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Thune, Sinema Introduce Bill to Improve and Maintain Tribal Infrastructure

Washington — 

U.S. Sens. John Thune (R-S.D.) and Kyrsten Sinema (D-Ariz.), members of the Senate Committee on Commerce, Science, and Transportation, this week introduced the Tribal Transportation Equity and Transparency Improvement Act, legislation to increase tribal transportation funding flexibility and improve the transparency and consistency of the Tribal Transportation Program’s administration and data collection practices.

“This bill takes several important steps to ensure that South Dakota tribes get their fair share of funding to maintain and improve their transportation infrastructure,” said Thune. “I’d like to thank many of the tribes in our state for their help in crafting this legislation, and I look forward to seeing infrastructure improvements become a reality in tribal areas throughout South Dakota.”

“Tribal communities depend on safe roads to travel to work, get to school, and access health care,” said Sinema. “Strengthening transportation services in tribal communities expands opportunities for tribal members across Arizona.” 

The Tribal Transportation Equity and Transparency Improvement Act would:

Improve the Accuracy and Transparency of the Tribal Transportation Program (TTP):  The bill requires the Bureau of Indian Affairs to use updated information when making funding allocations, and it requires that new data for certain facilities be updated and submitted. The bill also requires independent audits by the inspectors general of the Department of Transportation and the Department of the Interior, as well as the Government Accountability Office, to examine the program’s administration and its adequacy in addressing tribal infrastructure needs.

Improve Cooperation for Tribal Transportation Planning and Safety: The bill codifies a joint federal-tribal advisory committee currently established in regulation, which is tasked with gathering tribal input and providing recommendations to BIA for changes to the TTP. The bill also makes it easier for tribes to form cooperative agreements with state and local governments on highway planning, design, and safety.  

Increase Tribal Access to Funding: The bill makes several changes to increase tribal funding flexibility and access, including by increasing the federal share for the Nationally Significant Federal Lands and Tribal Projects Program for tribes and allowing tribes to use planning funds for grant applications.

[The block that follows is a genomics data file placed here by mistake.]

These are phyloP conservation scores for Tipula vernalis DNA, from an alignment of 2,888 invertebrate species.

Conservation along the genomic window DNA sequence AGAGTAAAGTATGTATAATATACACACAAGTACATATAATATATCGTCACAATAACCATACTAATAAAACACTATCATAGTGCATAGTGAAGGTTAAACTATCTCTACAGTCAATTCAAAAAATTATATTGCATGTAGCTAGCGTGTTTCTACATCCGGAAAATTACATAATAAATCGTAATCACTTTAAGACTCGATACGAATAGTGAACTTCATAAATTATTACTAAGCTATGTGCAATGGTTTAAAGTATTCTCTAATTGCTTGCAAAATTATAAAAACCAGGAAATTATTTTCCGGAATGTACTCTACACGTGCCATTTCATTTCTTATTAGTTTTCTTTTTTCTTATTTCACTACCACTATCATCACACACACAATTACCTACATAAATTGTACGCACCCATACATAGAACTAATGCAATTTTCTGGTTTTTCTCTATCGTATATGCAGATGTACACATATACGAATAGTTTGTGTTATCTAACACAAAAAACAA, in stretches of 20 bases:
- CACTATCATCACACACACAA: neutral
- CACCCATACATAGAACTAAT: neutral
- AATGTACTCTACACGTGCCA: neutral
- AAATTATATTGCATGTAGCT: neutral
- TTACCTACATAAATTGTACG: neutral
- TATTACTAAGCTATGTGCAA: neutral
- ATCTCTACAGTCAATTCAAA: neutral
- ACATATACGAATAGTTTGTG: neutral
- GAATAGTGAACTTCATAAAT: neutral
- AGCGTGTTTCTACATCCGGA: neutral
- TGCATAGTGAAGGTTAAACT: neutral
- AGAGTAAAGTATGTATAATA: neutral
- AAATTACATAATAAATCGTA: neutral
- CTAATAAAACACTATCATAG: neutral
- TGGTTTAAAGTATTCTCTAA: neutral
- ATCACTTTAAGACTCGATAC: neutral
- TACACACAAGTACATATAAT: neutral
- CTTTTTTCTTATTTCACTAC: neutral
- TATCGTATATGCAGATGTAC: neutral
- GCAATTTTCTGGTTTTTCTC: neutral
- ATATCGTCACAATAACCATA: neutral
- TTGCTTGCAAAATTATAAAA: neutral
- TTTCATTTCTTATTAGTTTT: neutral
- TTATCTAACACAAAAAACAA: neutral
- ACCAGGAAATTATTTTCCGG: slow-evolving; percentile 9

Strong stakeholder support for the Tribal Transportation Equity and Transparency Improvement Act:

“On behalf of the Rosebud Sioux Tribe, I want to thank you for your leadership and your staff’s hard work in preparing the Tribal Transportation Equity and Transparency Improvement Act to serve as an adjunct to the FAST Act by improving the Tribal Transportation Program,” said Rodney Bordeaux, president of the Rosebud Sioux Tribe.

“Thank you for your focus on Tribal transportation needs,” said Harold C. Frazier, chairman of the Cheyenne River Sioux Tribe, and Julian Bear Runner, president of the Oglala Sioux Tribe. “Without good, functioning roads … we will not be able to meet one of our fundamental goals: improving the quality of life for our citizens.”

“Funding for transportation and safety projects is critically important to Tribal Nations in Arizona and throughout Indian Country. However, this funding is often constrained by red tape and a lack of transparency in how the government administers the programs,” said Shan Lewis, vice chairman of the Fort Mojave Indian Tribe and president of the Inter Tribal Association of Arizona. “We support Senator Sinema in her leadership for bringing transparency and flexibility to tribal transportation programs within the Federal government and ensuring that Tribal Nations are able to rely on these resources through accountable and accessible systems.”

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